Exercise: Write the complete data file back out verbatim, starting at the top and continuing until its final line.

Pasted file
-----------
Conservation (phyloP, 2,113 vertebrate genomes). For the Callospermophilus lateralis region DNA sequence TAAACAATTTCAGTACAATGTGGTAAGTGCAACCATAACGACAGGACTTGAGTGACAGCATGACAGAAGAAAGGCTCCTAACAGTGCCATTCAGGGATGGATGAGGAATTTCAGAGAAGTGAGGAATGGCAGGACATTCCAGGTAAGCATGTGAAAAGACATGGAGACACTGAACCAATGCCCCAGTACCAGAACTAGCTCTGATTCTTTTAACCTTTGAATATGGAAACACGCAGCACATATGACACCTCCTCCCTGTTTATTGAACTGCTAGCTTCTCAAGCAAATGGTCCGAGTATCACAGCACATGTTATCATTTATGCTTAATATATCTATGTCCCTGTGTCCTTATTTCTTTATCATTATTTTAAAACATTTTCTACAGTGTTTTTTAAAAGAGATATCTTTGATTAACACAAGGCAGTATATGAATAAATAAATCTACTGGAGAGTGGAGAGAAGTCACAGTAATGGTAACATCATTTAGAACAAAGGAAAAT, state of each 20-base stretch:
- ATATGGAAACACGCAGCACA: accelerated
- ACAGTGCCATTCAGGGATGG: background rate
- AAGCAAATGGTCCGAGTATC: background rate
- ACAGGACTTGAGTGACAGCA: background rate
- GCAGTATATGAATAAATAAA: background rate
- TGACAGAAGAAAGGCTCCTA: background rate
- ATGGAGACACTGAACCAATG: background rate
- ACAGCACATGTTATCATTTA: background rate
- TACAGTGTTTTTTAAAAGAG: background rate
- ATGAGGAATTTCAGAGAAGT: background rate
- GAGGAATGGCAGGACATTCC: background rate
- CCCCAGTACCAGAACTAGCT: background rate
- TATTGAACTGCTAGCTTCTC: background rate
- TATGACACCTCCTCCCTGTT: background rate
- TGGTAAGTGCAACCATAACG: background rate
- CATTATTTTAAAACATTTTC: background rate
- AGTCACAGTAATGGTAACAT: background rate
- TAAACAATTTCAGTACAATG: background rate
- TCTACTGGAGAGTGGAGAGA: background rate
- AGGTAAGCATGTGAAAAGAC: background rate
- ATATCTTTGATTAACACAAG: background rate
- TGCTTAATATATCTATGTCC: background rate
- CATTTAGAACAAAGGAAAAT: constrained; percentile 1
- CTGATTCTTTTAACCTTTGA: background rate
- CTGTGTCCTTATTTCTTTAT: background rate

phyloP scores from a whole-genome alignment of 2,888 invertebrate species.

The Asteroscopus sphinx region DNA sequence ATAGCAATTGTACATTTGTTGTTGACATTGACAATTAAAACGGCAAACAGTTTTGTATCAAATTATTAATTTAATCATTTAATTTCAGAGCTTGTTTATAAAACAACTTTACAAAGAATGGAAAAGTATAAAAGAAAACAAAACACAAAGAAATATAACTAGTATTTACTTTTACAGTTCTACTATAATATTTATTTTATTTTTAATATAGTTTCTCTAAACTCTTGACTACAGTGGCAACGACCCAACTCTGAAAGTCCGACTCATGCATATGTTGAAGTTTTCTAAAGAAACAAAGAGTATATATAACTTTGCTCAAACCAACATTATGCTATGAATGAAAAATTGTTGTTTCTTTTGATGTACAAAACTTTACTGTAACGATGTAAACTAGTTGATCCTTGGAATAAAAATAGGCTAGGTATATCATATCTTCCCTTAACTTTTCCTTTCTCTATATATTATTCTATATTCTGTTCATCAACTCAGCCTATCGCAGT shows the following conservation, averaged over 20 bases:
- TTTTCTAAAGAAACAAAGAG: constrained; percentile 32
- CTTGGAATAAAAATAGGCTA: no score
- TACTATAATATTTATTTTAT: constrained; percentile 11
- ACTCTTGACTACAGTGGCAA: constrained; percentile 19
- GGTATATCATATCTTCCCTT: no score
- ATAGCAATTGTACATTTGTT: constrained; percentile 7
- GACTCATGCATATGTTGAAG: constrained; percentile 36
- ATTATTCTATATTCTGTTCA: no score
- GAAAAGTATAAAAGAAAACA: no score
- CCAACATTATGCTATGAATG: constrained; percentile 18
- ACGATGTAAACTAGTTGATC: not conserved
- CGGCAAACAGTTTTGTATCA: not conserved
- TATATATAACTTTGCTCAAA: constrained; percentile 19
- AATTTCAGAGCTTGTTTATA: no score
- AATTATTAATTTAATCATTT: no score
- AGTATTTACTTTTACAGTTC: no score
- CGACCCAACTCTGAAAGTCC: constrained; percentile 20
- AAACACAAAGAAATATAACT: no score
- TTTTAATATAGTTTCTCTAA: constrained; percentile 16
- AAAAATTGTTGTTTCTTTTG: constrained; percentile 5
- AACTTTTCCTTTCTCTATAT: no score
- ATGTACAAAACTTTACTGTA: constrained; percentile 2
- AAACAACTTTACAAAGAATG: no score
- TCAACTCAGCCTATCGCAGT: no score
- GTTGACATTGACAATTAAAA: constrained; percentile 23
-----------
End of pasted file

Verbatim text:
Conservation (phyloP, 2,113 vertebrate genomes). For the Callospermophilus lateralis region DNA sequence TAAACAATTTCAGTACAATGTGGTAAGTGCAACCATAACGACAGGACTTGAGTGACAGCATGACAGAAGAAAGGCTCCTAACAGTGCCATTCAGGGATGGATGAGGAATTTCAGAGAAGTGAGGAATGGCAGGACATTCCAGGTAAGCATGTGAAAAGACATGGAGACACTGAACCAATGCCCCAGTACCAGAACTAGCTCTGATTCTTTTAACCTTTGAATATGGAAACACGCAGCACATATGACACCTCCTCCCTGTTTATTGAACTGCTAGCTTCTCAAGCAAATGGTCCGAGTATCACAGCACATGTTATCATTTATGCTTAATATATCTATGTCCCTGTGTCCTTATTTCTTTATCATTATTTTAAAACATTTTCTACAGTGTTTTTTAAAAGAGATATCTTTGATTAACACAAGGCAGTATATGAATAAATAAATCTACTGGAGAGTGGAGAGAAGTCACAGTAATGGTAACATCATTTAGAACAAAGGAAAAT, state of each 20-base stretch:
- ATATGGAAACACGCAGCACA: accelerated
- ACAGTGCCATTCAGGGATGG: background rate
- AAGCAAATGGTCCGAGTATC: background rate
- ACAGGACTTGAGTGACAGCA: background rate
- GCAGTATATGAATAAATAAA: background rate
- TGACAGAAGAAAGGCTCCTA: background rate
- ATGGAGACACTGAACCAATG: background rate
- ACAGCACATGTTATCATTTA: background rate
- TACAGTGTTTTTTAAAAGAG: background rate
- ATGAGGAATTTCAGAGAAGT: background rate
- GAGGAATGGCAGGACATTCC: background rate
- CCCCAGTACCAGAACTAGCT: background rate
- TATTGAACTGCTAGCTTCTC: background rate
- TATGACACCTCCTCCCTGTT: background rate
- TGGTAAGTGCAACCATAACG: background rate
- CATTATTTTAAAACATTTTC: background rate
- AGTCACAGTAATGGTAACAT: background rate
- TAAACAATTTCAGTACAATG: background rate
- TCTACTGGAGAGTGGAGAGA: background rate
- AGGTAAGCATGTGAAAAGAC: background rate
- ATATCTTTGATTAACACAAG: background rate
- TGCTTAATATATCTATGTCC: background rate
- CATTTAGAACAAAGGAAAAT: constrained; percentile 1
- CTGATTCTTTTAACCTTTGA: background rate
- CTGTGTCCTTATTTCTTTAT: background rate

phyloP scores from a whole-genome alignment of 2,888 invertebrate species.

The Asteroscopus sphinx region DNA sequence ATAGCAATTGTACATTTGTTGTTGACATTGACAATTAAAACGGCAAACAGTTTTGTATCAAATTATTAATTTAATCATTTAATTTCAGAGCTTGTTTATAAAACAACTTTACAAAGAATGGAAAAGTATAAAAGAAAACAAAACACAAAGAAATATAACTAGTATTTACTTTTACAGTTCTACTATAATATTTATTTTATTTTTAATATAGTTTCTCTAAACTCTTGACTACAGTGGCAACGACCCAACTCTGAAAGTCCGACTCATGCATATGTTGAAGTTTTCTAAAGAAACAAAGAGTATATATAACTTTGCTCAAACCAACATTATGCTATGAATGAAAAATTGTTGTTTCTTTTGATGTACAAAACTTTACTGTAACGATGTAAACTAGTTGATCCTTGGAATAAAAATAGGCTAGGTATATCATATCTTCCCTTAACTTTTCCTTTCTCTATATATTATTCTATATTCTGTTCATCAACTCAGCCTATCGCAGT shows the following conservation, averaged over 20 bases:
- TTTTCTAAAGAAACAAAGAG: constrained; percentile 32
- CTTGGAATAAAAATAGGCTA: no score
- TACTATAATATTTATTTTAT: constrained; percentile 11
- ACTCTTGACTACAGTGGCAA: constrained; percentile 19
- GGTATATCATATCTTCCCTT: no score
- ATAGCAATTGTACATTTGTT: constrained; percentile 7
- GACTCATGCATATGTTGAAG: constrained; percentile 36
- ATTATTCTATATTCTGTTCA: no score
- GAAAAGTATAAAAGAAAACA: no score
- CCAACATTATGCTATGAATG: constrained; percentile 18
- ACGATGTAAACTAGTTGATC: not conserved
- CGGCAAACAGTTTTGTATCA: not conserved
- TATATATAACTTTGCTCAAA: constrained; percentile 19
- AATTTCAGAGCTTGTTTATA: no score
- AATTATTAATTTAATCATTT: no score
- AGTATTTACTTTTACAGTTC: no score
- CGACCCAACTCTGAAAGTCC: constrained; percentile 20
- AAACACAAAGAAATATAACT: no score
- TTTTAATATAGTTTCTCTAA: constrained; percentile 16
- AAAAATTGTTGTTTCTTTTG: constrained; percentile 5
- AACTTTTCCTTTCTCTATAT: no score
- ATGTACAAAACTTTACTGTA: constrained; percentile 2
- AAACAACTTTACAAAGAATG: no score
- TCAACTCAGCCTATCGCAGT: no score
- GTTGACATTGACAATTAAAA: constrained; percentile 23